that mess up garbage collection. This impacts speed also because a lot of adressed memory is more difficult to manage to a given runtime environment (than only a few kbs or megs).

And then there is size optimisation, a whole different topic altogether, yet tightly related... less instructions seemingly lead to faster results,
but this is not a rule of thumb, it is a general condition with exceptions.

Sample exception : if you create lookup tables for sine and cosine operations,
sine and cosine operations will be faster, but creating lookup tables may result in a larger executable. Faster, but larger.

For Javascript only, you can :

1) safely apply the maths and conditions and loops tricks.
2) safely apply many size optimisations, like variables obfuscation.

And you should :

3) Watch out for the structure of the target documents, large dom, small dom? Inline CSS? (that is the devil) Can you alter classes at once, or should you focus on named elements?
It all depends on what you want to do.

Paranoid (IV) Inmate

Insane since: Jul 2002

IP logged posted posted 07-23-2007 20:27 Edit Quote


To add a quick personal note to this, I like to do this method of reversed loops in JS:

for (var i=something.length; i--;) {
// something[i] ..

There's some "duff" method of optimization I read about which sounds pretty good if I recall correctly, check Poi's links for reference.

For the most part, I suspect the core of JS efficiency comes from optimizing JS-DOM interaction and "expensive" computation functions, etc. However, always good to be thinking about all aspects of performance.

(Edited by Scott on 07-23-2007 20:27)

Paranoid (IV) Inmate

From: Umeå, Sweden
Insane since: Sep 2004

IP logged posted posted 08-04-2007 22:27 Edit Quote

There are in general two kinds of optimisation in computer science: Either you don't do the work at all (or at least, you don't do *as much* work...) or you do the work ahead of time, and just recall the result when you need it instead of calculate it when you need it.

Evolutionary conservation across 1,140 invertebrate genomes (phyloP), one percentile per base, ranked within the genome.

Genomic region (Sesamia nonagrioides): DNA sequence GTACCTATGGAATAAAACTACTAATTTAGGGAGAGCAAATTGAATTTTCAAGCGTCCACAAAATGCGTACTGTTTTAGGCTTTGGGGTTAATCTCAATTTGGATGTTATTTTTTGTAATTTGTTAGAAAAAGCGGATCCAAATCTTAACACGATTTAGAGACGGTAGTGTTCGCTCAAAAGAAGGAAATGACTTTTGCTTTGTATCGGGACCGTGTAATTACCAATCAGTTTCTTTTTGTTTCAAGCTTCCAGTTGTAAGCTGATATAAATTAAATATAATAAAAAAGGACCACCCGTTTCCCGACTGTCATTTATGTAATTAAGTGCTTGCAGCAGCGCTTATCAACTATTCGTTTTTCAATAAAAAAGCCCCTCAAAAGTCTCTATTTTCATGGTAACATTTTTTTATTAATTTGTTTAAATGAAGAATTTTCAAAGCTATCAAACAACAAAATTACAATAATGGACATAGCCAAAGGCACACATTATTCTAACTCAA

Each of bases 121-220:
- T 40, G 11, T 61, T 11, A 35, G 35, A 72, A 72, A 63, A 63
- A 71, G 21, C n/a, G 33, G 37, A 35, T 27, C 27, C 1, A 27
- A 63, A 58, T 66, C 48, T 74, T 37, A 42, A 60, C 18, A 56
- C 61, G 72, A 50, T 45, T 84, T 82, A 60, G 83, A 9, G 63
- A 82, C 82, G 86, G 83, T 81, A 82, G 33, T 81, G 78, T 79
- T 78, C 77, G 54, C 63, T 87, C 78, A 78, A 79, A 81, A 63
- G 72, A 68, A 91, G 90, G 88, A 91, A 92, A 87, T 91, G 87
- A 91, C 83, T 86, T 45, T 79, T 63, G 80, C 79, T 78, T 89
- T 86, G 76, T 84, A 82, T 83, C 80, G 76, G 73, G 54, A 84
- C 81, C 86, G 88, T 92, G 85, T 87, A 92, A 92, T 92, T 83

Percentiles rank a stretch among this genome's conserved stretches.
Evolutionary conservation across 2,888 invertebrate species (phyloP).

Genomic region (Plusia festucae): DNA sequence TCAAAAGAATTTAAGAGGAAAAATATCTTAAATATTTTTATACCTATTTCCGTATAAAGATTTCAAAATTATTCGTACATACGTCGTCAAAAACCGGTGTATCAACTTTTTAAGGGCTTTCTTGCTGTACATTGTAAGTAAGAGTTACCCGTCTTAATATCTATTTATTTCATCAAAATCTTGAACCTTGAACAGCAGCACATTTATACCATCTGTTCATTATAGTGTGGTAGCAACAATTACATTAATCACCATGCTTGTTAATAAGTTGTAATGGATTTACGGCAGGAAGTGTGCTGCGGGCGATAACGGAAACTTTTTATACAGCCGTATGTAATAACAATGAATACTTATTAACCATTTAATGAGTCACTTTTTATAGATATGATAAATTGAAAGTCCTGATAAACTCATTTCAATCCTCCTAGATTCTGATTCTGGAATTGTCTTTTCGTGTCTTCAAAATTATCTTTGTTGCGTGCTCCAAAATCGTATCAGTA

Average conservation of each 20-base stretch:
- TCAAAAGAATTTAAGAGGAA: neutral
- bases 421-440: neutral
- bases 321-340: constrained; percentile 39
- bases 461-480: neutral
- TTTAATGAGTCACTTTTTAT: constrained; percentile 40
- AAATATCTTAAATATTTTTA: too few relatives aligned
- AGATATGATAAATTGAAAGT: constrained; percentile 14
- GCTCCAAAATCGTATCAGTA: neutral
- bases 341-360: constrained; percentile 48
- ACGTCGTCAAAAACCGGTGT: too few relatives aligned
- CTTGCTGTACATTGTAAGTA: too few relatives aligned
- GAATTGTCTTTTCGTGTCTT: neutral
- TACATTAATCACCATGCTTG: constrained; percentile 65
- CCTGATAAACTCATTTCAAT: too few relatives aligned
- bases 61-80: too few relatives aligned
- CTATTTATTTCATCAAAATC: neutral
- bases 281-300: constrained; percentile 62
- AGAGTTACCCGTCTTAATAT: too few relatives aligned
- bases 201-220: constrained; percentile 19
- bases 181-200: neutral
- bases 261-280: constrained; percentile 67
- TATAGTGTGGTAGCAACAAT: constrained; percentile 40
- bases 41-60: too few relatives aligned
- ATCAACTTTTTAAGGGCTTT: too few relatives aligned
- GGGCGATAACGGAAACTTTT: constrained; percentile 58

The key to optimising any language is figuring out when and how you can do less work, or do the work ahead of time. JavaScript can't optimise in a lot of ways that lower level languages do - there is no integer type, there are no hard arrays, there are no pointer manipulations etc. One example is that bitshifting is commonly faster than multiplication for factors of 2 in most languages. JavaScript has only floating point numbers, but it does have bitshifting. So, in order to perform a bitshift JavaScript has to convert a floating point number to an integer, then perform the bitshift, and then convert it back again. Doing all those conversions means that bitshifting is an example of an optimisation that rarely, if ever, leads to any speedup of script. (The JavaScript version of Duff's device is one example where bitshifting actually improves performance in JavaScript, in some browsers.)

A JavaScript version of Duff's device can speed up JavaScript, but really, it's seldom JavaScript that is the problem. Most often, JavaScript performance problems come from the DOM side, with a few exceptions such as string concatenations with huge amounts of strings. The general tip I'd give is: test doing things in different ways in different browsers. For example, the only way make string concatenation really fast in iew is rather slow compared to the other ways of concatenating strings in moz.

What always works, however:
- Cache everything you can when you first use it. Even if that use is for example in the condition of a for loop, and use the cached variable instead of doing the work of getting it again.
- Do less work, use better algorithms etc. Maybe even change the HTML code a bit, that can sometimes really speed up DOM scripting.